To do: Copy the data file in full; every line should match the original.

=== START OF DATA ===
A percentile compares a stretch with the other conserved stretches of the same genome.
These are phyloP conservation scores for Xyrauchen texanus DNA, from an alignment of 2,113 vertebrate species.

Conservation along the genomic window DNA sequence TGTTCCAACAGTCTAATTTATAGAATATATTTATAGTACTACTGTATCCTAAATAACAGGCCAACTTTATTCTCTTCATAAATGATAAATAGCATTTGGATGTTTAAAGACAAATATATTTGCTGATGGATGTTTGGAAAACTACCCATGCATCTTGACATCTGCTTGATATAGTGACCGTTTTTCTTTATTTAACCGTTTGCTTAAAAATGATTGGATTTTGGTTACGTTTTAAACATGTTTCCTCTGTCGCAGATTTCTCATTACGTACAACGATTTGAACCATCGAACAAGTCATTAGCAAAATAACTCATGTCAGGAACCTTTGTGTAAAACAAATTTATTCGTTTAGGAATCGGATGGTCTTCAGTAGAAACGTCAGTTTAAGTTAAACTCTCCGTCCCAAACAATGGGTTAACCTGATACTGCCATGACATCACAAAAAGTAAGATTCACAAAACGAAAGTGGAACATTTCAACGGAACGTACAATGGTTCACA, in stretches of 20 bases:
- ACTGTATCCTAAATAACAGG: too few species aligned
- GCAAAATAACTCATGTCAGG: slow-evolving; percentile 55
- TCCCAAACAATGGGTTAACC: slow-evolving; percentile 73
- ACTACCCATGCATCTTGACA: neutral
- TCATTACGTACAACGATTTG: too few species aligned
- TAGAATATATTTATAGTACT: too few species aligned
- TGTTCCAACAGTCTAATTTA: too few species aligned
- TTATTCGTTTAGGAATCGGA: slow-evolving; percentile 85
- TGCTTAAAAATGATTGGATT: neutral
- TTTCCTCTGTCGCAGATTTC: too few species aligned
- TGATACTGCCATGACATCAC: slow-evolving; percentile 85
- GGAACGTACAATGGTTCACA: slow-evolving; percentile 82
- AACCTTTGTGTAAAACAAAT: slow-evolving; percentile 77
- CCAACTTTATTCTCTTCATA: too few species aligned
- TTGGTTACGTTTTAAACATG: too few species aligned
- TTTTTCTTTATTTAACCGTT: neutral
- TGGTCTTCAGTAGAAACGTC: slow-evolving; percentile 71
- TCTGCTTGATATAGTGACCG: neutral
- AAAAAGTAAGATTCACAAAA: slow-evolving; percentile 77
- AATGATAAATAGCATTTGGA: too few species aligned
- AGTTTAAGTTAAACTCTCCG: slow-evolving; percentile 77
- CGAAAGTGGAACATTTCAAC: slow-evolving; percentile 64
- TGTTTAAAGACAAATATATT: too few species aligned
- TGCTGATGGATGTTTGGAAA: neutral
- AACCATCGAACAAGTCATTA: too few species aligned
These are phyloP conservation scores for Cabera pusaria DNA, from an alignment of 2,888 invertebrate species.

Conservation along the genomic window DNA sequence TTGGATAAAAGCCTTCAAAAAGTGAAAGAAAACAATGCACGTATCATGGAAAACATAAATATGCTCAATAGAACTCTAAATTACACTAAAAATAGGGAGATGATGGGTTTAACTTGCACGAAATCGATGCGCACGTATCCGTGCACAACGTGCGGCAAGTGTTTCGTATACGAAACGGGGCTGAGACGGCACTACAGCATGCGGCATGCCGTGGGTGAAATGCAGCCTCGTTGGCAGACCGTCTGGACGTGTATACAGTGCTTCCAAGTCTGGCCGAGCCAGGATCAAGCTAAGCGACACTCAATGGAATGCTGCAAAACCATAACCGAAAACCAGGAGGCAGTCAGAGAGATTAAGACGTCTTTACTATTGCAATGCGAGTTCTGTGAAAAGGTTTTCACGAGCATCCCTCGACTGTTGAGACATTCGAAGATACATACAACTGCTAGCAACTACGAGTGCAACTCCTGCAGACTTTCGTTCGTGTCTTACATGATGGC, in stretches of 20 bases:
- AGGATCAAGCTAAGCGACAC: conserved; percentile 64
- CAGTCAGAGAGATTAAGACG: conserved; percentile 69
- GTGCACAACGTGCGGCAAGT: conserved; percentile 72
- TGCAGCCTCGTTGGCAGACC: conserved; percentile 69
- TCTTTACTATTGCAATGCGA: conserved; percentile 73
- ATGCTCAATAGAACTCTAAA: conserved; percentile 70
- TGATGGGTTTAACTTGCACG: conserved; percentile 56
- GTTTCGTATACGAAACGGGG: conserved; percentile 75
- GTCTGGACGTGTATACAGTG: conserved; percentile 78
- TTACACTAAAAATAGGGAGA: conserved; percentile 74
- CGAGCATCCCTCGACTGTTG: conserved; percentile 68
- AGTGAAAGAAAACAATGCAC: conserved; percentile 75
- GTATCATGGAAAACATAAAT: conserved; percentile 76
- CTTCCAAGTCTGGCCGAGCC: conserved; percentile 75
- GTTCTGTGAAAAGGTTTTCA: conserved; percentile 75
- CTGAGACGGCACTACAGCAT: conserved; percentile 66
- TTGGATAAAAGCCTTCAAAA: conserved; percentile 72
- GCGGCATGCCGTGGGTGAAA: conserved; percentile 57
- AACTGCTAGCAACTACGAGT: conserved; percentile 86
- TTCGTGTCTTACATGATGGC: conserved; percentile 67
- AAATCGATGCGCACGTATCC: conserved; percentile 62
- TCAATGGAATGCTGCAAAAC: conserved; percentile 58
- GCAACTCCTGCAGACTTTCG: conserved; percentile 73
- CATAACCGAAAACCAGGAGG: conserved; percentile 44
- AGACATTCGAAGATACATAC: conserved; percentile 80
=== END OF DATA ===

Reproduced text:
A percentile compares a stretch with the other conserved stretches of the same genome.
These are phyloP conservation scores for Xyrauchen texanus DNA, from an alignment of 2,113 vertebrate species.

Conservation along the genomic window DNA sequence TGTTCCAACAGTCTAATTTATAGAATATATTTATAGTACTACTGTATCCTAAATAACAGGCCAACTTTATTCTCTTCATAAATGATAAATAGCATTTGGATGTTTAAAGACAAATATATTTGCTGATGGATGTTTGGAAAACTACCCATGCATCTTGACATCTGCTTGATATAGTGACCGTTTTTCTTTATTTAACCGTTTGCTTAAAAATGATTGGATTTTGGTTACGTTTTAAACATGTTTCCTCTGTCGCAGATTTCTCATTACGTACAACGATTTGAACCATCGAACAAGTCATTAGCAAAATAACTCATGTCAGGAACCTTTGTGTAAAACAAATTTATTCGTTTAGGAATCGGATGGTCTTCAGTAGAAACGTCAGTTTAAGTTAAACTCTCCGTCCCAAACAATGGGTTAACCTGATACTGCCATGACATCACAAAAAGTAAGATTCACAAAACGAAAGTGGAACATTTCAACGGAACGTACAATGGTTCACA, in stretches of 20 bases:
- ACTGTATCCTAAATAACAGG: too few species aligned
- GCAAAATAACTCATGTCAGG: slow-evolving; percentile 55
- TCCCAAACAATGGGTTAACC: slow-evolving; percentile 73
- ACTACCCATGCATCTTGACA: neutral
- TCATTACGTACAACGATTTG: too few species aligned
- TAGAATATATTTATAGTACT: too few species aligned
- TGTTCCAACAGTCTAATTTA: too few species aligned
- TTATTCGTTTAGGAATCGGA: slow-evolving; percentile 85
- TGCTTAAAAATGATTGGATT: neutral
- TTTCCTCTGTCGCAGATTTC: too few species aligned
- TGATACTGCCATGACATCAC: slow-evolving; percentile 85
- GGAACGTACAATGGTTCACA: slow-evolving; percentile 82
- AACCTTTGTGTAAAACAAAT: slow-evolving; percentile 77
- CCAACTTTATTCTCTTCATA: too few species aligned
- TTGGTTACGTTTTAAACATG: too few species aligned
- TTTTTCTTTATTTAACCGTT: neutral
- TGGTCTTCAGTAGAAACGTC: slow-evolving; percentile 71
- TCTGCTTGATATAGTGACCG: neutral
- AAAAAGTAAGATTCACAAAA: slow-evolving; percentile 77
- AATGATAAATAGCATTTGGA: too few species aligned
- AGTTTAAGTTAAACTCTCCG: slow-evolving; percentile 77
- CGAAAGTGGAACATTTCAAC: slow-evolving; percentile 64
- TGTTTAAAGACAAATATATT: too few species aligned
- TGCTGATGGATGTTTGGAAA: neutral
- AACCATCGAACAAGTCATTA: too few species aligned
These are phyloP conservation scores for Cabera pusaria DNA, from an alignment of 2,888 invertebrate species.

Conservation along the genomic window DNA sequence TTGGATAAAAGCCTTCAAAAAGTGAAAGAAAACAATGCACGTATCATGGAAAACATAAATATGCTCAATAGAACTCTAAATTACACTAAAAATAGGGAGATGATGGGTTTAACTTGCACGAAATCGATGCGCACGTATCCGTGCACAACGTGCGGCAAGTGTTTCGTATACGAAACGGGGCTGAGACGGCACTACAGCATGCGGCATGCCGTGGGTGAAATGCAGCCTCGTTGGCAGACCGTCTGGACGTGTATACAGTGCTTCCAAGTCTGGCCGAGCCAGGATCAAGCTAAGCGACACTCAATGGAATGCTGCAAAACCATAACCGAAAACCAGGAGGCAGTCAGAGAGATTAAGACGTCTTTACTATTGCAATGCGAGTTCTGTGAAAAGGTTTTCACGAGCATCCCTCGACTGTTGAGACATTCGAAGATACATACAACTGCTAGCAACTACGAGTGCAACTCCTGCAGACTTTCGTTCGTGTCTTACATGATGGC, in stretches of 20 bases:
- AGGATCAAGCTAAGCGACAC: conserved; percentile 64
- CAGTCAGAGAGATTAAGACG: conserved; percentile 69
- GTGCACAACGTGCGGCAAGT: conserved; percentile 72
- TGCAGCCTCGTTGGCAGACC: conserved; percentile 69
- TCTTTACTATTGCAATGCGA: conserved; percentile 73
- ATGCTCAATAGAACTCTAAA: conserved; percentile 70
- TGATGGGTTTAACTTGCACG: conserved; percentile 56
- GTTTCGTATACGAAACGGGG: conserved; percentile 75
- GTCTGGACGTGTATACAGTG: conserved; percentile 78
- TTACACTAAAAATAGGGAGA: conserved; percentile 74
- CGAGCATCCCTCGACTGTTG: conserved; percentile 68
- AGTGAAAGAAAACAATGCAC: conserved; percentile 75
- GTATCATGGAAAACATAAAT: conserved; percentile 76
- CTTCCAAGTCTGGCCGAGCC: conserved; percentile 75
- GTTCTGTGAAAAGGTTTTCA: conserved; percentile 75
- CTGAGACGGCACTACAGCAT: conserved; percentile 66
- TTGGATAAAAGCCTTCAAAA: conserved; percentile 72
- GCGGCATGCCGTGGGTGAAA: conserved; percentile 57
- AACTGCTAGCAACTACGAGT: conserved; percentile 86
- TTCGTGTCTTACATGATGGC: conserved; percentile 67
- AAATCGATGCGCACGTATCC: conserved; percentile 62
- TCAATGGAATGCTGCAAAAC: conserved; percentile 58
- GCAACTCCTGCAGACTTTCG: conserved; percentile 73
- CATAACCGAAAACCAGGAGG: conserved; percentile 44
- AGACATTCGAAGATACATAC: conserved; percentile 80